Many people wait until April to start thinking about their taxes, but the IRS doesn't always give you that much time to procrastinate. One of the harshest penalties in the tax code applies to retirees who were age 70 or older by June 2016, requiring them to take required minimum distributions from IRAs, 401(k)s, and other tax-favored retirement accounts by Dec. 31. If they don't, a draconian 50% penalty applies. Below, we'll look at why this penalty exists and what you have to do to avoid having to pay it.
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Tax-favored retirement accounts are a big boon for savers, but the required minimum distributions limit how long you can enjoy the tax deferral that such accounts offer. Otherwise, many taxpayers would do as much as they could to avoid tapping IRAs and 401(k)s, instead letting them grow and putting off paying taxes until they absolutely needed the money in those accounts.
The RMD rules require retirees to start taking distributions from their retirement accounts in the year that you turn 70 1/2 years old. What that means for practical purposes is that if you had your 70th birthday this year in June or earlier, you'll be on the hook for taking an RMD for the first time. That first year, you get a special one-time extension that gives you until April 1 of the following year to take a required minimum distribution. After that, you have to take future RMDs by the end of the calendar year.
In addition to retirees, any beneficiary who inherited an IRA, 401(k), or other retirement account and chose to stretch their distributions throughout their lifetimes must also take a required minimum distribution. As with the retirees themselves, Congress didn't intend to turn tax-favored retirement accounts into an unending multigenerational tax break. RMDs put a final limit on the length of time that heirs can take advantage of tax deferral.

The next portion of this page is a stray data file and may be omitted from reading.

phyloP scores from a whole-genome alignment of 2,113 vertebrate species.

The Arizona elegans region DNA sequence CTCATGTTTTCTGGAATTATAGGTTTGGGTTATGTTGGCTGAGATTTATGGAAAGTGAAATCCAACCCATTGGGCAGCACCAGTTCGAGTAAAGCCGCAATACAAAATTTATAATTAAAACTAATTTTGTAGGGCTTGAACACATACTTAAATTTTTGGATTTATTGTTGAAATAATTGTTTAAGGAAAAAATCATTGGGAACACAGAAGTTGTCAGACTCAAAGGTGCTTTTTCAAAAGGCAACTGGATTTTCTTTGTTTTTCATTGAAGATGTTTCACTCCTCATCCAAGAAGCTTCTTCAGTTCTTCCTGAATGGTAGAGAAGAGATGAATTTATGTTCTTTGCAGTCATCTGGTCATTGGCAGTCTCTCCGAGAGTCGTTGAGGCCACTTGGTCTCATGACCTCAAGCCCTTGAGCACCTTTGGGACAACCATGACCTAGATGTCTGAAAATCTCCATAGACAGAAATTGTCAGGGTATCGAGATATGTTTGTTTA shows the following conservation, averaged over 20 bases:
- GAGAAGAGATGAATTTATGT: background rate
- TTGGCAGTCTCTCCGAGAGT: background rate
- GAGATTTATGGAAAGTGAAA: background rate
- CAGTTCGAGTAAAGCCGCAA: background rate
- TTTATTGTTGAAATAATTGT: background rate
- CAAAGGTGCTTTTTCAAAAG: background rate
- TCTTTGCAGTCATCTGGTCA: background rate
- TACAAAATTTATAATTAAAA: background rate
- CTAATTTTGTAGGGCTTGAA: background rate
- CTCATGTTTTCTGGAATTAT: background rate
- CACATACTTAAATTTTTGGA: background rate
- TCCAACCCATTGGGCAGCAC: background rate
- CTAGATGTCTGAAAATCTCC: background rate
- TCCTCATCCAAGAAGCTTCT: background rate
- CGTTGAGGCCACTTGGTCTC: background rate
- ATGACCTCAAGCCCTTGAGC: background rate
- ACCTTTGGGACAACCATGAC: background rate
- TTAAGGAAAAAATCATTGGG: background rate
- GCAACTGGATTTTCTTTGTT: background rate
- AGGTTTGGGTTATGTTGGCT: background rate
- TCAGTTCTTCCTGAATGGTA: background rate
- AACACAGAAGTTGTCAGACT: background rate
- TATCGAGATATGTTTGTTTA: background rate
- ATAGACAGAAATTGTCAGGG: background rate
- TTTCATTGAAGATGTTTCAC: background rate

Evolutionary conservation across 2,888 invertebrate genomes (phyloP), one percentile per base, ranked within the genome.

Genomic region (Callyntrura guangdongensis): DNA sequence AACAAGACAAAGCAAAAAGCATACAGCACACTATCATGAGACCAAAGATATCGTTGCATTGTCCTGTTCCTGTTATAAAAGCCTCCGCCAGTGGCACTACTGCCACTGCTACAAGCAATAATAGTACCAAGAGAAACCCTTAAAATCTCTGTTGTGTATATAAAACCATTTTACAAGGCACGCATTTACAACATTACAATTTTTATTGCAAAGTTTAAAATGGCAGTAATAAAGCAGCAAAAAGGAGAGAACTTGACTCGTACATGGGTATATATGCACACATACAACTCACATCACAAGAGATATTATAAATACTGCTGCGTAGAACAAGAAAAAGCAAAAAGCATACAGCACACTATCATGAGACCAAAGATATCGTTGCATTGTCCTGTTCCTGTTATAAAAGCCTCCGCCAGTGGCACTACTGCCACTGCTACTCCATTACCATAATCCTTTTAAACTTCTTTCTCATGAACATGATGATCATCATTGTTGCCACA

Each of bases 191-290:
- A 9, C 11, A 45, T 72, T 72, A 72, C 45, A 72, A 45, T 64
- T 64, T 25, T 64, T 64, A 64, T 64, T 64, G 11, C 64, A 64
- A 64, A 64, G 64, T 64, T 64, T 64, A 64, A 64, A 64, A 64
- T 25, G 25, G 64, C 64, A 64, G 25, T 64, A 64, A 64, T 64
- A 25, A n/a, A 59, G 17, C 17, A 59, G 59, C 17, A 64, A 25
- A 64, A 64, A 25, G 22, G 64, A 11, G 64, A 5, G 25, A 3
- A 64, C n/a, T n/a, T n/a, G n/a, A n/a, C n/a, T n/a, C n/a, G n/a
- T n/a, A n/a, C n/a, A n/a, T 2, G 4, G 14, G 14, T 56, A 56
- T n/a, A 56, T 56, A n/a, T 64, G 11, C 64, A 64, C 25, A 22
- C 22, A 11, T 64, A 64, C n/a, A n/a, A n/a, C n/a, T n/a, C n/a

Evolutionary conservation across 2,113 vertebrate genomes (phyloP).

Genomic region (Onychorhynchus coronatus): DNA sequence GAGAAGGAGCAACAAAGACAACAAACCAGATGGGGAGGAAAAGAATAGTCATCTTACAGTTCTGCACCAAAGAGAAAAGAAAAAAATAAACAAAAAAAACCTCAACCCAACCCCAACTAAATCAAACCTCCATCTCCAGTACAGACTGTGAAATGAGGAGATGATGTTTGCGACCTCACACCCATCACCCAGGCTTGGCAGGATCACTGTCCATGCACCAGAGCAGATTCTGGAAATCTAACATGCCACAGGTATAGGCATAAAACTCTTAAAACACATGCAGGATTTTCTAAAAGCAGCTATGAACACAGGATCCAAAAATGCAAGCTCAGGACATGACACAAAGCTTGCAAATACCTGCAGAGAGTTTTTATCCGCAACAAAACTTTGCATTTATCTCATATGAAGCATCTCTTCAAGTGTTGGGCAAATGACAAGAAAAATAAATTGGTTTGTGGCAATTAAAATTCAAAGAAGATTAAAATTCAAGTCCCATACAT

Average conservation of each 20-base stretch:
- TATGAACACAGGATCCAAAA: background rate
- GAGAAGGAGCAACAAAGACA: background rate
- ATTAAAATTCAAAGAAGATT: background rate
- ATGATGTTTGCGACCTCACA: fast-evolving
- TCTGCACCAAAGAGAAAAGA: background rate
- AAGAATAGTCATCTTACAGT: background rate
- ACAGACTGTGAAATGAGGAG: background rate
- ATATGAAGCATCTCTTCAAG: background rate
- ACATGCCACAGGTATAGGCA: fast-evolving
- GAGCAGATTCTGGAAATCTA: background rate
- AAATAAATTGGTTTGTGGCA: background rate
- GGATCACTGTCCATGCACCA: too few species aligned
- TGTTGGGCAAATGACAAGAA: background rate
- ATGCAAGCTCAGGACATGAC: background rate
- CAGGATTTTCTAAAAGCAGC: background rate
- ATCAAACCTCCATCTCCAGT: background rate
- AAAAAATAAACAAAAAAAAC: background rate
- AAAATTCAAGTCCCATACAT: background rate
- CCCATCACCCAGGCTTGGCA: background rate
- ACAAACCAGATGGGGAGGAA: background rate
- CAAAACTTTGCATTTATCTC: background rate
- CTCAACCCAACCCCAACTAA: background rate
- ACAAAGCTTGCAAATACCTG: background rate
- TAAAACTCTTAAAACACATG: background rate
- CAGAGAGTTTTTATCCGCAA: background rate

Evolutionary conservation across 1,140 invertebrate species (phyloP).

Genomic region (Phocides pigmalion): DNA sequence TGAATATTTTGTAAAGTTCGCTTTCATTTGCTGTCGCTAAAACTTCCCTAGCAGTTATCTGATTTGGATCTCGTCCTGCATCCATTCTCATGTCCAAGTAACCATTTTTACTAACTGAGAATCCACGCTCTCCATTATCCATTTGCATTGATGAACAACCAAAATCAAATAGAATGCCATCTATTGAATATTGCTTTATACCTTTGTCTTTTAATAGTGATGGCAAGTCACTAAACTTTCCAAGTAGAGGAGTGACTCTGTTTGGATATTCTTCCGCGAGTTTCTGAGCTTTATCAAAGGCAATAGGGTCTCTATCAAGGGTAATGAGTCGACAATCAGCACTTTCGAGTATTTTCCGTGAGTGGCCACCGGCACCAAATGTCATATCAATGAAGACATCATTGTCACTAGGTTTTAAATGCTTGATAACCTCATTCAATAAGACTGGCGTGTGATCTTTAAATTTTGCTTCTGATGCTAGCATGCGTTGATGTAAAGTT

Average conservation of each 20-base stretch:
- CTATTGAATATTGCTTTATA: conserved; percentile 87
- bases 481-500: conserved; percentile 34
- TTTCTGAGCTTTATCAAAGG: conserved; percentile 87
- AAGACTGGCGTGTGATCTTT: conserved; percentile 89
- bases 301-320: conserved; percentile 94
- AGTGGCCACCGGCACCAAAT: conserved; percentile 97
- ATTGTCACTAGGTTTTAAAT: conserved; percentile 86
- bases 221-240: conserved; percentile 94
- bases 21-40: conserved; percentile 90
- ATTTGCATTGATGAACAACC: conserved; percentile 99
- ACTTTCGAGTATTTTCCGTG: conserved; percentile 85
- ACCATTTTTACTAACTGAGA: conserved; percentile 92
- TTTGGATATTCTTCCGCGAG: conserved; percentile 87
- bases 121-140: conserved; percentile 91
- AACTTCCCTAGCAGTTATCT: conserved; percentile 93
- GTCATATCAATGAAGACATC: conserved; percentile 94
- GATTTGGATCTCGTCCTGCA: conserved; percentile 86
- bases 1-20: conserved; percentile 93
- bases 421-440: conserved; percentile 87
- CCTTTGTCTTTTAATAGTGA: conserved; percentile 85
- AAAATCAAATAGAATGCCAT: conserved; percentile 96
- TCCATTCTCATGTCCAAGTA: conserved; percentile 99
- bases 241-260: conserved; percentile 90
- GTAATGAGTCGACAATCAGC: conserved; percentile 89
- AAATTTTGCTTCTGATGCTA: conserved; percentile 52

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The penalty for not taking a required minimum distribution is high. The IRS calculates the penalty by looking at the amount you should have taken and multiplying it by 50%. Losing half your RMD to a tax penalty is plenty of reason not to put off RMDs beyond the end-of-year deadline.
How large an RMD do you need to take in order not to pay the penalty?
Your life expectancy is the primary determining factor in figuring out how much you need to take from your retirement accounts as a required minimum distribution. This IRS worksheet [opens PDF] has all the specific details in helping you make the calculation.
The general idea behind calculating RMDs is that you need to take out a fraction of your account balance every year, and that fraction is based on the idea that you'll withdraw your balance steadily over the course of your life expectancy. For instance, those who were age 73 this year have a life expectancy of 24.7 years according to the IRS uniform life table. Your RMD would therefore be your retirement account balance at the end of the previous year divided by 24.7, or a bit more than 4%. As you can see on the worksheet, as you grow older and your life expectancy declines, the percentage of your remaining retirement account balance that you must withdraw grows.
Don't want to deal with RMDs? Convert to a Roth IRA
There's one thing that you can do that will allow you not to have to deal with required minimum distributions in the future. Converting your traditional retirement accounts to a Roth IRA avoids the RMD provisions, because Roth IRAs don't require their accountholders to take RMDs. That allows you to enjoy the tax-free benefits of Roth IRAs for the rest of your life.
However, there's a cost to converting: you have to pay current income tax on the amount that you convert from a traditional IRA or 401(k) to a Roth. Also, this limitation on RMDs only applies to the original Roth IRA accountholder. Anyone who inherits a Roth from someone else still has to take RMDs just as they would on an inherited traditional IRA or 401(k).
If you're tapping your retirement accounts already, then the need to take required minimum distributions won't be a big burden. But for those who aren't familiar with the RMD rules, the 50% penalty can come as a huge shock -- especially since it's so easy to avoid it once you know about it.
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